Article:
Murder on the Orient Express | Study Guide

Agatha Christie

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Murder on the Orient Express | Part 2, Chapter 7 : The Evidence (The Evidence of Count and Countess Andrenyi) | Summary



Hercule Poirot next calls for Count and Countess Andrenyi to come to the dining car, but only the count appears. He is a fine-looking man wearing a well-cut English suit and sporting a not-so-English-looking long mustache. The count agrees to answer questions but says neither he nor his wife heard anything. Poirot begins by asking if he has learned who the murder victim was, and the count says he has. The count, however, does not know Ratchett's real identity, nor is he familiar with the Daisy Armstrong kidnapping case. Although he has been in America many times, he says he has met so many people that he does not recall whether he has met anyone in the Armstrong family. When Poirot explains who Samuel Ratchett really is, the count comments what "an extraordinary country" America is.

The count details the movements of himself and his wife from the night before. They played piquet, a card game, in compartment No. 13 until about 11:00 p.m. His wife then retired to her compartment, No. 12, and both went to bed. His wife took sleeping medicine as was her custom when traveling by train, and neither were aware the train had stopped while they slept. Poirot asks the count to write his name and address, and he complies, mentioning the difficulty of his country estate's spelling. Poirot insists he needs to speak to the countess.

While waiting for the countess to appear, Poirot examines the count's Hungarian diplomatic passport. It says he is accompanied by his wife and gives her Christian and maiden names, Elena Maria Goldenberg, and her age, 20. The passport is soiled with a spot of grease right at the start of her Christian, or first, name. The countess is timid and charming when she arrives. She says she heard nothing, not even in Mrs. Hubbard's compartment next door to hers, because she had taken sleeping medicine. Poirot asks her to sign a memorandum stating what she has said, and she agrees, signing with a "graceful slanting handwriting." As she is leaving, he asks her whether she accompanied her husband to America. She replies she did not, as they had only been married a year. She answers Poirot about her husband's smoking habits by saying he smokes cigars and cigarettes; then she asks Poirot why he needs to know. He replies, "Detectives have to ask all sorts of questions," and then he asks her the color of her dressing gown. She provides it and laughs. They then discuss where he works. After she departs, Bouc asks if they can now interview the Italian, Antonio Foscarelli, but Poirot does not immediately answer. Instead he stares at the grease stain on the passport.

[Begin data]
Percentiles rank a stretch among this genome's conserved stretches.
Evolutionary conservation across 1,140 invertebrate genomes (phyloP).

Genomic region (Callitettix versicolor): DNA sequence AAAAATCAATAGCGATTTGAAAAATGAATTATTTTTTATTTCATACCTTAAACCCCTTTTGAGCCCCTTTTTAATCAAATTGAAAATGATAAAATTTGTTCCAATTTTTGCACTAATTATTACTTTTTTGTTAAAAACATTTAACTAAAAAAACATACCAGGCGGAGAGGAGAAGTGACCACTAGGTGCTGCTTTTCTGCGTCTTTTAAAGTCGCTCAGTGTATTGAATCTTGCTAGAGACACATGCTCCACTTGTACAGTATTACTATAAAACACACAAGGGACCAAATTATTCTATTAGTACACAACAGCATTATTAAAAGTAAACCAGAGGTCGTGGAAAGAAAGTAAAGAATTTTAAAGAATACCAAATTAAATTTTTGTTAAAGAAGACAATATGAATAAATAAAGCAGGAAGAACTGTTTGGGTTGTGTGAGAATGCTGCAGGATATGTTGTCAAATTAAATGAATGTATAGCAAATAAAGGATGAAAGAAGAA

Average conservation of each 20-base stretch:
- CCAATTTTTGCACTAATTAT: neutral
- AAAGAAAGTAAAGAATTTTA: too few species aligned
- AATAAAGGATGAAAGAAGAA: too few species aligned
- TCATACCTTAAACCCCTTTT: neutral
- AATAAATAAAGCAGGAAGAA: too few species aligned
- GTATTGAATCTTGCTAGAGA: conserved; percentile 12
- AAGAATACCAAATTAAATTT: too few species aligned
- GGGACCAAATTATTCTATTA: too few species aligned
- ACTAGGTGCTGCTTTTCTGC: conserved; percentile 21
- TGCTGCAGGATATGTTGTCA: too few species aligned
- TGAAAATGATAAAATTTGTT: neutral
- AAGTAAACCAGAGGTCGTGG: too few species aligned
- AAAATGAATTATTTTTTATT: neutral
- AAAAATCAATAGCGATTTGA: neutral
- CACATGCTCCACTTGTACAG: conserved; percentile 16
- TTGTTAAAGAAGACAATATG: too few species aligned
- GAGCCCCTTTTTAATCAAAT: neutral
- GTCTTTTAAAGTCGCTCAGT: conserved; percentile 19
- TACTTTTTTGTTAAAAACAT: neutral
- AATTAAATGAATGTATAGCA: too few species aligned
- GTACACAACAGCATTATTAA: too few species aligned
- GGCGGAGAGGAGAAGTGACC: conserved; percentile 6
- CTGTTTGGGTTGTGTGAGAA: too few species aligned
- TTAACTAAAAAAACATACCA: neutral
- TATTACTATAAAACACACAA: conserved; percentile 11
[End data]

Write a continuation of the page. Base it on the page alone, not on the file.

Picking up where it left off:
Count Andrenyi is protective of his wife and wants to spare her from being interviewed. The narrator says he portrays himself as genteel man of the upper class who is rather vague about his activities but who could not possibly have anything to do with the murder. M. Bouc confirms this portrayal, warning Hercule Poirot to be careful and say nothing that gives offense. Because the count is a diplomat, any offense would not be just between Poirot and the count but between nations.

The count's role as a diplomat also explains his character. He presents himself as worldly and important, but he is rather vague and says he cannot recall if he ever met any Armstrongs because he meets so many people. He would be unlikely to say much about them if he did know them; he only admits to the most inconsequential information about other people or events. But he reveals his biases about America, suggesting he views it as the type of place that breeds murderers.

The count's answers also reveal he has heard a limited amount of gossip on the train; he knows about the murder but not the victim's real identity. This suggests he is somewhat aloof from his fellow passengers. The news of the murder most likely was revealed to him by a conductor. Although he is an aristocrat, which he emphasizes by mentioning his estate, he respects the rule of law, agreeing to Poirot interviewing the countess. The count understands the need for formalities, such as reports, even if he desires to be exempt from them.

When Poirot interviews the countess, he acts less deferential but shows his respect for her status as a diplomat's wife by asking only a few questions. But they are not as harmless as they seem; Poirot uses them to obtain information other than what he asks for. For example, he asks the Countess if she accompanied her husband to America. From her reply he learns how long she has been married. Similarly he asks her to sign a memorandum of her statement. This has the appearance of being a confirmation of her answers, but he really wants something else. He may want to compare people's handwriting to the Daisy Armstrong note to discover who wrote it. Rather than asking a direct question that would likely be met with resistance or deception, he asks his interview subjects to write inconsequential information. This lulls them into acquiescing. This is comparable to a modern-day detective sharing a drink or cigarette with a suspect and then collecting an empty cup or cigarette butt that can be analyzed for DNA. In this way Poirot obtains useful evidence that the interviewees don't realize they have supplied so he can match the writing samples to the Daisy Armstrong note.

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